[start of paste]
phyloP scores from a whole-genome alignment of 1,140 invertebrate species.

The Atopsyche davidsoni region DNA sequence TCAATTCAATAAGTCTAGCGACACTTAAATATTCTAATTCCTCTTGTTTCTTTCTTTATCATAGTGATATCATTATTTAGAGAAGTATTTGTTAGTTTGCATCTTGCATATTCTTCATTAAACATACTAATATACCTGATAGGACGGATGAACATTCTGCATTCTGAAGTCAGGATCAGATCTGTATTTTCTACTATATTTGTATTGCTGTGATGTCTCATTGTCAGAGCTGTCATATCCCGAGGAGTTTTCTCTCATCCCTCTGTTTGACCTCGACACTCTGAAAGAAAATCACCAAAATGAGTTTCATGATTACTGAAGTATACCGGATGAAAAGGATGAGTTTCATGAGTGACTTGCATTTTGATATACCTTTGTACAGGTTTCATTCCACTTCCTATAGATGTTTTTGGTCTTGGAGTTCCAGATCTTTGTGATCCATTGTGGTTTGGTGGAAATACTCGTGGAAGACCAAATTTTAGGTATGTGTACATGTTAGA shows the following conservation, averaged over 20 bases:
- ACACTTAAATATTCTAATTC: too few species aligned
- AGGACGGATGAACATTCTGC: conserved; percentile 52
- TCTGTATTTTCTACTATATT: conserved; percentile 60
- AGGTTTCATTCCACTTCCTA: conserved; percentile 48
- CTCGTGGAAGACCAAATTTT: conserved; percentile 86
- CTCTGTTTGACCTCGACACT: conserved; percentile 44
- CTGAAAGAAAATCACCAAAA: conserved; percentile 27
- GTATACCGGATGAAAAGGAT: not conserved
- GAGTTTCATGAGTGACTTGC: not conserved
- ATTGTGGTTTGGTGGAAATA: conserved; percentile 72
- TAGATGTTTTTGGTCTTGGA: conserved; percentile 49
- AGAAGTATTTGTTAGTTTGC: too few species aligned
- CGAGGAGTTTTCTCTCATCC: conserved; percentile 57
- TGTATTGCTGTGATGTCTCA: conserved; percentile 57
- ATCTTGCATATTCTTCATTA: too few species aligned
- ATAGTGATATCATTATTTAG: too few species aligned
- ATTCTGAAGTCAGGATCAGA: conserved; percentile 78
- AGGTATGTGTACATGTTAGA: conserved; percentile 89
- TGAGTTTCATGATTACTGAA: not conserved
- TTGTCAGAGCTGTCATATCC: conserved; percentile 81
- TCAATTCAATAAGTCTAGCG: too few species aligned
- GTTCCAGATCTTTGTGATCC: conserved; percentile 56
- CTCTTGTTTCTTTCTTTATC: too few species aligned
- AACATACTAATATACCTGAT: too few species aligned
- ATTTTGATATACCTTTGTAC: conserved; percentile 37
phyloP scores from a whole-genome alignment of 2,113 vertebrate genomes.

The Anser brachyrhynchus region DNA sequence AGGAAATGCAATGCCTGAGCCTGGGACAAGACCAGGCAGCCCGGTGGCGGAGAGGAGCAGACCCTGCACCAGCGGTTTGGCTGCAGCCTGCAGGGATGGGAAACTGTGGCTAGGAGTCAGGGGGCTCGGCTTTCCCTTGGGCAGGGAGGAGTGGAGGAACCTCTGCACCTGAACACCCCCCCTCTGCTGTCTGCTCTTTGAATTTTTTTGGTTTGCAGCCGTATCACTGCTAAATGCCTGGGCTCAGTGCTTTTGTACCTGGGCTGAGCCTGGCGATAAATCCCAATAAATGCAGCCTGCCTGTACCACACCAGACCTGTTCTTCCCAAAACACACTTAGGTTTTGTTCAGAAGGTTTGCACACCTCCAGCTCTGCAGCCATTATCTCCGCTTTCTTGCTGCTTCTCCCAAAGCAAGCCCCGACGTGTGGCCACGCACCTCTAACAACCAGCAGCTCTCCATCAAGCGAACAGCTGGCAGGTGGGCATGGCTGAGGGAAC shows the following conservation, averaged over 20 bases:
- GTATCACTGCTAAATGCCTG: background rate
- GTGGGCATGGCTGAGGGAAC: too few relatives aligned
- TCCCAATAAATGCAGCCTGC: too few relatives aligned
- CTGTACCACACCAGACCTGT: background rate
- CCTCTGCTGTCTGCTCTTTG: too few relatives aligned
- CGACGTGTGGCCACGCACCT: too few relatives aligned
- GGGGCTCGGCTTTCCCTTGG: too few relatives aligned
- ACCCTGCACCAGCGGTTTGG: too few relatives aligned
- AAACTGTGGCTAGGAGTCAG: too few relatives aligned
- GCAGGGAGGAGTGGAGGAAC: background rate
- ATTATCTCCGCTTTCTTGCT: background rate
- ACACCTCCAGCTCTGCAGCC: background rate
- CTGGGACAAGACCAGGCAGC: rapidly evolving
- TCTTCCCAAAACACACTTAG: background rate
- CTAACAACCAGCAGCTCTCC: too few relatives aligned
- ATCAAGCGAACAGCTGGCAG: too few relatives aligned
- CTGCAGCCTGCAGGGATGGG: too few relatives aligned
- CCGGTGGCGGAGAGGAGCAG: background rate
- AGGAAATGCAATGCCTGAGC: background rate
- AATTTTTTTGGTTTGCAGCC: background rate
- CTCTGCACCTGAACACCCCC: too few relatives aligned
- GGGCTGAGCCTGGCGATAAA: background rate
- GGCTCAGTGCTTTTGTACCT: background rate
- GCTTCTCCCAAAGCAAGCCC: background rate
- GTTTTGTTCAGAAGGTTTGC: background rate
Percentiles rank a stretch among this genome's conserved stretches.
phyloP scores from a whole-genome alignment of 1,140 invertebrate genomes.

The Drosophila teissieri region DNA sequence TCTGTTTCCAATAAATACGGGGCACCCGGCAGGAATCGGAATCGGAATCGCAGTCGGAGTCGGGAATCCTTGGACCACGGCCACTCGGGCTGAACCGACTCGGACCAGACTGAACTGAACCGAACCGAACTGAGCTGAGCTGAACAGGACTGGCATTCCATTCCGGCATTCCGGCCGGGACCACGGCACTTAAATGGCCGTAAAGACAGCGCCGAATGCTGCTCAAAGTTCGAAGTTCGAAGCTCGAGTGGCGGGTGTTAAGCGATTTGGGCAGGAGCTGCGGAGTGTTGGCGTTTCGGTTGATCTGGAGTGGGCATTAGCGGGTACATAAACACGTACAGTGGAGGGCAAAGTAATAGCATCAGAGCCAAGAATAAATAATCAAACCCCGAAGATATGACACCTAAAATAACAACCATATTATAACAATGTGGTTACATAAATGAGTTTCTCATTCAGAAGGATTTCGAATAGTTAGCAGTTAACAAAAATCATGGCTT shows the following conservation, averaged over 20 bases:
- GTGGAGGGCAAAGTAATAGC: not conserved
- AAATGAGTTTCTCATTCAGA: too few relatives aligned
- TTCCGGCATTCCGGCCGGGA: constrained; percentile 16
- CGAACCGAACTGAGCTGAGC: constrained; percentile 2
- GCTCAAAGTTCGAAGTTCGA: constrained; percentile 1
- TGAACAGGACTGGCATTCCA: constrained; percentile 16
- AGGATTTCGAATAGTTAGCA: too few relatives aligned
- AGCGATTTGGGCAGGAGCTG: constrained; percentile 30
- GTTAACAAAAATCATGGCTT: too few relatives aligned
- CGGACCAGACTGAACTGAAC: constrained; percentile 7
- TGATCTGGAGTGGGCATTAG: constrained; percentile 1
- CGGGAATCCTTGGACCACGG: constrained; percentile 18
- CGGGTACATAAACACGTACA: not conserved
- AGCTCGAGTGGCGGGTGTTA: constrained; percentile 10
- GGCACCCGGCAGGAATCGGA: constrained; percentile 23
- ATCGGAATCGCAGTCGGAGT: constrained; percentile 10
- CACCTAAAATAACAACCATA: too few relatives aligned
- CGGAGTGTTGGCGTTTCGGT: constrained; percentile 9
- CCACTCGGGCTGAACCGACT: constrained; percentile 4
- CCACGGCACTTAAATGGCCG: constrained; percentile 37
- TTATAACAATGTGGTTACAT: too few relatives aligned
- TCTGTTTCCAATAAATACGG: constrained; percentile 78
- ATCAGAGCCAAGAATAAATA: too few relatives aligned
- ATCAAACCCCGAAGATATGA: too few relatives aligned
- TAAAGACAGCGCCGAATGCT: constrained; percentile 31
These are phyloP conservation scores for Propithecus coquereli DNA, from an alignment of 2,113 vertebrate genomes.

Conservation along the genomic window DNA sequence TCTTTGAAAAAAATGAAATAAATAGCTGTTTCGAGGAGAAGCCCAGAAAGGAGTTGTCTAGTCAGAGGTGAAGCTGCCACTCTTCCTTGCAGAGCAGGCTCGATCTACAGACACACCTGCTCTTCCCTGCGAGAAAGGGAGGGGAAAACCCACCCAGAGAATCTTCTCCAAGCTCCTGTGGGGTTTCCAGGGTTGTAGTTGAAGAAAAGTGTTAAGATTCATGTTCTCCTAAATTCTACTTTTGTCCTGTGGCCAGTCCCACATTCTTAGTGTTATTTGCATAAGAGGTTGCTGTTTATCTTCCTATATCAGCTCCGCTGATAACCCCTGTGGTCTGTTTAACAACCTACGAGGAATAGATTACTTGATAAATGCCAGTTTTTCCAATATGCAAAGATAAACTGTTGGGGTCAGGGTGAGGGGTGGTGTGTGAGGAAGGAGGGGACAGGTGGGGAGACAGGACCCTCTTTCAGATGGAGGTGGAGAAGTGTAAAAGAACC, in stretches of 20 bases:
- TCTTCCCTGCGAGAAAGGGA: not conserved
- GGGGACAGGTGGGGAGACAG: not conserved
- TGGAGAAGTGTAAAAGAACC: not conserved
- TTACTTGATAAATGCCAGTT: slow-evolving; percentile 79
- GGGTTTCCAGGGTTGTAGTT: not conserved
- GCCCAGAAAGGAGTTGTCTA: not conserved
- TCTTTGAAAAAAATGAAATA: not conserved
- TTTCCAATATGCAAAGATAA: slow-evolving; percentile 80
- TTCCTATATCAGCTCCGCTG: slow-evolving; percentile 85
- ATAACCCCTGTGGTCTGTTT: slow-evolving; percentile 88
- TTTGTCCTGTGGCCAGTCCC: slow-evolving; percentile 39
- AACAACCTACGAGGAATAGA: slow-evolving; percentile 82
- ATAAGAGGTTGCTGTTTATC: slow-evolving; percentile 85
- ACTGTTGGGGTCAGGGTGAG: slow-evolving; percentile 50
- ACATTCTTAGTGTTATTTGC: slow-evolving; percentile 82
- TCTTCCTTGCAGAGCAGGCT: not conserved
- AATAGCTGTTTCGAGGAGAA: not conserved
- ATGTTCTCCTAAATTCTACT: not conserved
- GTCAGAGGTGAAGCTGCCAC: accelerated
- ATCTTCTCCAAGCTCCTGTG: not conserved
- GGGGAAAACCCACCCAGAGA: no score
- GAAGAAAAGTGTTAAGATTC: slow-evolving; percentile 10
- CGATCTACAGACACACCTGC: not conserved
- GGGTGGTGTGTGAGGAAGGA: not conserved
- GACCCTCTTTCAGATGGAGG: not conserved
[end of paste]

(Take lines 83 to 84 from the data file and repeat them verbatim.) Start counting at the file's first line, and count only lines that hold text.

These are phyloP conservation scores for Propithecus coquereli DNA, from an alignment of 2,113 vertebrate genomes.

Conservation along the genomic window DNA sequence TCTTTGAAAAAAATGAAATAAATAGCTGTTTCGAGGAGAAGCCCAGAAAGGAGTTGTCTAGTCAGAGGTGAAGCTGCCACTCTTCCTTGCAGAGCAGGCTCGATCTACAGACACACCTGCTCTTCCCTGCGAGAAAGGGAGGGGAAAACCCACCCAGAGAATCTTCTCCAAGCTCCTGTGGGGTTTCCAGGGTTGTAGTTGAAGAAAAGTGTTAAGATTCATGTTCTCCTAAATTCTACTTTTGTCCTGTGGCCAGTCCCACATTCTTAGTGTTATTTGCATAAGAGGTTGCTGTTTATCTTCCTATATCAGCTCCGCTGATAACCCCTGTGGTCTGTTTAACAACCTACGAGGAATAGATTACTTGATAAATGCCAGTTTTTCCAATATGCAAAGATAAACTGTTGGGGTCAGGGTGAGGGGTGGTGTGTGAGGAAGGAGGGGACAGGTGGGGAGACAGGACCCTCTTTCAGATGGAGGTGGAGAAGTGTAAAAGAACC, in stretches of 20 bases: